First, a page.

sorting the students

Facing closure, some Memphis parents hope to form K-8 school, but others aren’t sold

PHOTO: Laura Faith Kebede
A community group proposed combining Manor Lake Elementary and Geeter Middle School, but elementary parents aren't convinced.

About 35 frustrated parents and teachers from Manor Lake Elementary School made it clear to district officials in a recent meeting that they don’t want their school merged with a nearby middle school.

The reaction from Manor Lake parents dashed hopes that a proposal from other parents to combine the school with Geeter Middle School would gain support.

The parents who made the proposal are part of a larger leadership group representing the Whitehaven Empowerment Zone, which both schools will enter next year. Also in that group are students, teachers, and community leaders who represent a cluster of low-performing neighborhood schools.

Shelby County Schools officials had hoped that a proposal generated by parents would help win support from other parents in the neighborhood because parents rarely support closing a school.

Some of the parents at Manor Lake told district officials they fear the influence of older students if their school is combined with Geeter.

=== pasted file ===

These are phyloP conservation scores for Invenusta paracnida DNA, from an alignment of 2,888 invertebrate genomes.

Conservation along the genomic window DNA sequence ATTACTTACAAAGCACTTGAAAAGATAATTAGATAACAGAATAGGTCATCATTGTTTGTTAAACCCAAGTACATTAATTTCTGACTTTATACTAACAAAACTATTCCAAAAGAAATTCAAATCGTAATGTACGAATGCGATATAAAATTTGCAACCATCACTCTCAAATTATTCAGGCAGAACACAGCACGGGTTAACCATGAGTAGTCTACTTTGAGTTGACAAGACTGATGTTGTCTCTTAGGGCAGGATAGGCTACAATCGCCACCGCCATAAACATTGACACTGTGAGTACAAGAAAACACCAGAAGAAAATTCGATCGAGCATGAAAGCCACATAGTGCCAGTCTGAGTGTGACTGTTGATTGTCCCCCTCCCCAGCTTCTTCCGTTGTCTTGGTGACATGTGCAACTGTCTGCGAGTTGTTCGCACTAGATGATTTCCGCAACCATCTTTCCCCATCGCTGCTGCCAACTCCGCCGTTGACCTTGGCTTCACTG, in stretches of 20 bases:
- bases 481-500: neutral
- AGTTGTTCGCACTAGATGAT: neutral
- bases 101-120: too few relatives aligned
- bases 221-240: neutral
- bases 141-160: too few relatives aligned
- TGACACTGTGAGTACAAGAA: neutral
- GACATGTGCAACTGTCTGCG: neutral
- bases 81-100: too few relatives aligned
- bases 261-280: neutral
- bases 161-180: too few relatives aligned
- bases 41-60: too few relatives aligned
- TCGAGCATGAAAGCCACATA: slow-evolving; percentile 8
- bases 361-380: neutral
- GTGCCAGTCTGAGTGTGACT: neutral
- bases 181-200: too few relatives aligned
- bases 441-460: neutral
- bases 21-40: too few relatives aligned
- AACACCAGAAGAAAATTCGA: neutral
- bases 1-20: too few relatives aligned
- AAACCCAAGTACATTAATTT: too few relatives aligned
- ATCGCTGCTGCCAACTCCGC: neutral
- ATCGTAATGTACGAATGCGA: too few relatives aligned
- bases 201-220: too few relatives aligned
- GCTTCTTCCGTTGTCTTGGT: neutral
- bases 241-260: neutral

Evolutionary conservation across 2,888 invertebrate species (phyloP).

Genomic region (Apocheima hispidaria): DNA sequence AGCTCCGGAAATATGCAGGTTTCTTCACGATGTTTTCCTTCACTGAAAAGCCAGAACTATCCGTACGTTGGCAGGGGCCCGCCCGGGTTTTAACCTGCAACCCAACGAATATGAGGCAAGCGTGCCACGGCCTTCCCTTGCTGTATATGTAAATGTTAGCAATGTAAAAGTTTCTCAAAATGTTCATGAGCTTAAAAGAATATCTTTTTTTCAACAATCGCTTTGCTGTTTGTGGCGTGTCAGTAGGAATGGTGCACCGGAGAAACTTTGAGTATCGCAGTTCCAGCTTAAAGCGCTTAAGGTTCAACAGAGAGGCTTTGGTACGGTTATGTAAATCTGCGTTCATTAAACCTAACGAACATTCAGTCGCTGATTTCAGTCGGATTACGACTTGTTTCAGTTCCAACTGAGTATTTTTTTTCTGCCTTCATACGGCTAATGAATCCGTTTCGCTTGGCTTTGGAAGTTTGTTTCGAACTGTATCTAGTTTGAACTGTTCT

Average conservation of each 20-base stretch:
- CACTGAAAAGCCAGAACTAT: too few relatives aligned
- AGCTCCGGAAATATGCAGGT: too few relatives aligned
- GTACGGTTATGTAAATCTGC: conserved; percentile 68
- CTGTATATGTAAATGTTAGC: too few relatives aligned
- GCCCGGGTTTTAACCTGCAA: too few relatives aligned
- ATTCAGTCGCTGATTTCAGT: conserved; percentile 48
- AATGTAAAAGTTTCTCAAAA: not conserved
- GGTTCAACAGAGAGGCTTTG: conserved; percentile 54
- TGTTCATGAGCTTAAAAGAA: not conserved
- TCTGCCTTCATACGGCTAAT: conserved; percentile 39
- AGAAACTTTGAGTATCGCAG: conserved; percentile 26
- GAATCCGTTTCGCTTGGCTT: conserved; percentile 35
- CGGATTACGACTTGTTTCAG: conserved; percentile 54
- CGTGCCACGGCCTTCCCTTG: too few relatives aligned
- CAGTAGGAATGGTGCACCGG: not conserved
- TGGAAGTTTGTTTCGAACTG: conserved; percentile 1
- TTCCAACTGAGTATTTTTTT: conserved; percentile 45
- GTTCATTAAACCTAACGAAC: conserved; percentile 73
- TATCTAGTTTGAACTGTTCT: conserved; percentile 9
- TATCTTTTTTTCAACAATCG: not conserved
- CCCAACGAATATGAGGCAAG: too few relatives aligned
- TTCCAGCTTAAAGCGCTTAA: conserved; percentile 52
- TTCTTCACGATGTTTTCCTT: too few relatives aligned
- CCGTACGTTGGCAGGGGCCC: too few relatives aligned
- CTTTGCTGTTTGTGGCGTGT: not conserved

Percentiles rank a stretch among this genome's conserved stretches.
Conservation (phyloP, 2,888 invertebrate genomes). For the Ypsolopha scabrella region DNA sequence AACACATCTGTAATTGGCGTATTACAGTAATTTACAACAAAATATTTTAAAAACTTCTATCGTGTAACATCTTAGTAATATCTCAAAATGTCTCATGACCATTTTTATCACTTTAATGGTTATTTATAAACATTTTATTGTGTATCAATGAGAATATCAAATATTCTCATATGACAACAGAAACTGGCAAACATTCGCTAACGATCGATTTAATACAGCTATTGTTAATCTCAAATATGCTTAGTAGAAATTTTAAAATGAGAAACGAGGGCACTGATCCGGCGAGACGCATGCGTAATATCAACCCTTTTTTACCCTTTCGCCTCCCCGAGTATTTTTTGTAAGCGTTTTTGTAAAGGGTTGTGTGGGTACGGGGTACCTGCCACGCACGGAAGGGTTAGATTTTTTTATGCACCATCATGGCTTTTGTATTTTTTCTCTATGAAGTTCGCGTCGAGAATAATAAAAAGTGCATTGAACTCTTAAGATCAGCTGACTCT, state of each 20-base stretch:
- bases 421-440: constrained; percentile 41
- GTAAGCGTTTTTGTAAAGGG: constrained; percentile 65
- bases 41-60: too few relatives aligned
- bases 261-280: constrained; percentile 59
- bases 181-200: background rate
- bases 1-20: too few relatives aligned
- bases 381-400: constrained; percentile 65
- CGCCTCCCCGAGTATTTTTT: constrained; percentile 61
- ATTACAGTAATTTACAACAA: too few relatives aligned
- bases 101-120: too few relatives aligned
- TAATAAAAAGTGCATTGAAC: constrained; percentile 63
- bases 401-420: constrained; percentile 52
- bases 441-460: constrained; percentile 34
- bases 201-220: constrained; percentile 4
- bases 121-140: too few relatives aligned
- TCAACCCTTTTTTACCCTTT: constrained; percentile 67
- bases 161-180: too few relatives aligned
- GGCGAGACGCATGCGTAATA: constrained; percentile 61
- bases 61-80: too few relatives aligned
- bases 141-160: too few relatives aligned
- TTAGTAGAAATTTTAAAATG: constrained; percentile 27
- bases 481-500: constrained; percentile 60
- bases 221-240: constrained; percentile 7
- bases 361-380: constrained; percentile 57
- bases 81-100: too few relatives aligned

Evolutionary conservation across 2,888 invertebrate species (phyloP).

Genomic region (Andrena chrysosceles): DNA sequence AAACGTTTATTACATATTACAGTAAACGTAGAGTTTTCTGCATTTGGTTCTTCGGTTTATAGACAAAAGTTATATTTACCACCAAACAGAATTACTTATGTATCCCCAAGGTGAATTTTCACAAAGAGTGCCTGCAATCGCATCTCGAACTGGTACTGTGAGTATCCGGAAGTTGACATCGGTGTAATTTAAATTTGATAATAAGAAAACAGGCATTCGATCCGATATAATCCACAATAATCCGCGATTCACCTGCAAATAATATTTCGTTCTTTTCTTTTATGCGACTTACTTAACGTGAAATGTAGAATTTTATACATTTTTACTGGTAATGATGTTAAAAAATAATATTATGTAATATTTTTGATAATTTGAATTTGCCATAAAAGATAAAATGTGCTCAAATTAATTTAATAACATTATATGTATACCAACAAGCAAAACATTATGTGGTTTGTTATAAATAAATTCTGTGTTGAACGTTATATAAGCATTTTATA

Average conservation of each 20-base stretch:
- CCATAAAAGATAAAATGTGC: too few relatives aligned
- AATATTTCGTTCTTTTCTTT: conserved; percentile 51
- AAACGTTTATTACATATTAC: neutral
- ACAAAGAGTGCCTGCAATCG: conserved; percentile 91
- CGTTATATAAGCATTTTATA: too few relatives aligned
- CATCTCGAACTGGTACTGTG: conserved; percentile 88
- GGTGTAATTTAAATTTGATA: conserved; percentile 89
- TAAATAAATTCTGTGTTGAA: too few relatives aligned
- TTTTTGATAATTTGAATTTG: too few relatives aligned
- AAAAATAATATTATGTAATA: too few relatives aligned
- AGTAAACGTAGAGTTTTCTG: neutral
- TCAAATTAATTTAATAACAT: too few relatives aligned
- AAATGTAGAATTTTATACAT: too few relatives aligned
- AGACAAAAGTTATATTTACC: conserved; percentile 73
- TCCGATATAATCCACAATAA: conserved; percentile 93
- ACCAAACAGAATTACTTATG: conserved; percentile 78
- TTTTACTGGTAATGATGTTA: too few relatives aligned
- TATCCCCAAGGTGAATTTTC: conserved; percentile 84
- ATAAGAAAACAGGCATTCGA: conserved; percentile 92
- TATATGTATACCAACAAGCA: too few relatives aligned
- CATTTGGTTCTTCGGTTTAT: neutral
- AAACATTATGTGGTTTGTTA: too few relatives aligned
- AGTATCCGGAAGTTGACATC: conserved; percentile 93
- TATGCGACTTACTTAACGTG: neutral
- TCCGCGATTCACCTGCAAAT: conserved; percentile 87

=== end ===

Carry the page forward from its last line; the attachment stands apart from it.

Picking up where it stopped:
The district hopes that if the schools in that zone work together, test scores will improve. Parent and community leaders said the consolidation would stave off closure by the district, which would scatter students to other elementary schools outside the neighborhood.

District leaders saw the move as a way to avoid state takeover by combining resources into one building, allowing them to direct more money to improving academic performance. Both Manor Lake Elementary and Geeter Middle feed into Fairley High School, a charter school under the state-run Achievement School District.

PHOTO: Laura Faith Kebede
Vincent Hunter, principal of Whitehaven High School and leader of the Empowerment Zone, addresses Manor Lake Elementary parents.

“If we sit back and do nothing and are not aggressive in our treatment, then now we become victims or potential victims of the ASD,” said Vincent Hunter, the principal of Whitehaven High School and leader of the Empowerment Zone.